by Sister Joy O’Grady, CSC
This Reflection after the Word was shared at Mass on September 11, 2018, at a 175th anniversary celebration hosted by Saint Joseph Health System, Mishawaka, Indiana.
“A charism is a gift of the Holy Spirit to an individual or collective group for the common good of building up the church.” *
Every founder and religious congregation receives a charism that inspires and directs the formation and mission of the congregation.
Today at this liturgy, we are gathering to celebrate the beginnings of the women of Holy Cross, who arrived in Indiana in 1843. The beginnings were shaped by the signs of the time and the charism given to our founder, Blessed Basil Anthony Moreau: “To renew the Christian faith, to regenerate society, to ‘bring about better times’ by a constant response to the most pressing needs of the Church and society.” *
So why do we celebrate a historic occasion such as this, 175 years old?
What is the “it” that we celebrate with this event?
What relevance does it bear for our NOW?
We’ve heard it said that “we recall the past as a means for remembering the future.” Former U.S. President John F. Kennedy said, “We celebrate the past to awaken the future.”
As a young ordained priest living in the aftermath of the French Revolution, Moreau’s charism led him in the following ways:
In times of civil chaos and violence, Moreau put forth a vision of educating the whole person.
In times calling for unfettered strength, aggressive action, competition for resources, Moreau put forth a vision of identifying with the crucified Christ and finding true hope only in the cross.
In times of instability and uncertainty, Moreau put forth a vision of going to foreign lands without a “strategic” plan, without a secured destination, without a foreign language.
In times of great civil and ecclesial upheaval and discord, Moreau put forth a vision of founding one religious society of priests, brothers and sisters united after the model of the Holy Family.
So, the “it” we celebrate today is the prophetic vision of our founder, his countercultural witness and his persevering attention to what the Spirit of God was doing in the heart of the world of his time.
If Moreau was here with us today—with the lived experience of the breakdown of our societies’ moral values, the growing loss of respect for one another within our human family and for mother earth, the devastating sadness and rage over the cover-up and complicity of our religious hierarchy in allowing child sexual abuse to occur, and a growing violence toward those who are poor and displaced around the world—what might he say to his congregation? What is the relevance of his charism for the church and Holy Cross today?
I believe that we can look for part of the answer to this in the readings today from Acts 2:42-47 and John 15:1-8, and in remembering the values which emanated from the charism given to Moreau 175 years ago: Trust in Divine Providence; union of hearts; compassion for the lives and suffering of all of creation; courage to risk all for the sake of the kingdom of God; and the nourishment of a zeal that sets our hearts on fire for the mission.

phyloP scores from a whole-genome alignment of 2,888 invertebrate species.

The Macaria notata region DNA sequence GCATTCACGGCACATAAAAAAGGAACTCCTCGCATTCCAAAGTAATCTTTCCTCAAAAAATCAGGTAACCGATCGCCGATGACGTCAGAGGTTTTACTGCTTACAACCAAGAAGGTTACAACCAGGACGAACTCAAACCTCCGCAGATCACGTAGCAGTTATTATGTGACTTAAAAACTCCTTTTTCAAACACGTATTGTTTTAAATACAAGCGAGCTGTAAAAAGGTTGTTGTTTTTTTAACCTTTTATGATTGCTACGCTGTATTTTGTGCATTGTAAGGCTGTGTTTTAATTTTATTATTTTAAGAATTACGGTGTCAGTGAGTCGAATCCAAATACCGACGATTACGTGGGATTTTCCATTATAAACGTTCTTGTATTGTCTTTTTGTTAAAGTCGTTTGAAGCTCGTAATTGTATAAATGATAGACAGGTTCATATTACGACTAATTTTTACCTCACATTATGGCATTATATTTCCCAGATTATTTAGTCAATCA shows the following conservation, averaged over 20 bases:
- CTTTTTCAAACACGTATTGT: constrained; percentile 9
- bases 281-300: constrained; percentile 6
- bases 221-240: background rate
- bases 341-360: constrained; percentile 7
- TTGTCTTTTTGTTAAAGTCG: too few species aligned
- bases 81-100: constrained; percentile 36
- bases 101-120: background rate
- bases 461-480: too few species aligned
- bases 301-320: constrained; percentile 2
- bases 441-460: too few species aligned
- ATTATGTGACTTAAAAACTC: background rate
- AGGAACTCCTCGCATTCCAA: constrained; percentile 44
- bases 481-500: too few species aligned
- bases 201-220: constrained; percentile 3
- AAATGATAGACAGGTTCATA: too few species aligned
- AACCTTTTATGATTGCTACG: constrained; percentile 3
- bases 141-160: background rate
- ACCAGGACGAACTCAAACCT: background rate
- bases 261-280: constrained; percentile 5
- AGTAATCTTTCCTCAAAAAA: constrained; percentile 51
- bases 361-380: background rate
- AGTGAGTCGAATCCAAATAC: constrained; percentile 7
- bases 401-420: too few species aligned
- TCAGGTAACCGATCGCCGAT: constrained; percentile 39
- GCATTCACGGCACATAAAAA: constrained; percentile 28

The context of our current reality is, in many ways, similar to the context of Moreau’s world and the charism is still contemporary and urgent.
In our looking back today, we are also being commissioned to act. Our founder did not talk about these values, but with a confident reliance on the providence of God, and a courage anchored by faith, he acted in paradoxical ways to confront the evils of the period.
If Moreau was here today, these are some things I think he would say to us:
Holy Cross is God’s work, not ours. Trust in God’ providence. Really trust; Live your lives, act courageously, in ways that speak of hope.
Listen for what God is saying to us in the cry of those who are poor and oppressed. Listen for the paradigms emerging for our time and respond with whatever resources you have.
Engage your minds and your hearts with the pain and contradictions of our civic and ecclesial institutions, relationships, and care of Mother Earth.
Remember, today’s answers are not found in yesterday’s solutions.
While the growth of our congregation has moved from North America to Asia, Africa and Mexico, our sisters continue to travel across the seas (now by plane rather than ship), to respond to the apostolic needs of our times. Schools are being founded and expanded, sisters are being prepared to bring health care to those who are poor and underserved. Attention to current issues of justice, particularly for women and children, is a priority. Efforts toward collaborative ministries with our Holy Cross brothers and priests around the world are significant and growing.
If we could speak back to Moreau today, I think we might say what we said at our General Chapter of 2009: “We Sisters of the Holy Cross, acutely conscious of the urgent needs of the world and empowered by the Spirit, pledge to continue to respond to these challenges and commit ourselves to the transformation of right relationships wherever we are.” (2009 General Chapter)
In our remembering, we are reminded that God’s mission is not about numbers. It is not about a perfectly laid out strategic plan. It is not about finally finding the perfect moment. It is about seeing with the eyes of the heart and acting for justice with the confidence expressed in John 15:7-8: “If you remain in me and my words remain in you, ask for whatever you want, and it will be done for you. By this is God glorified, that you bear much fruit and become my disciples.”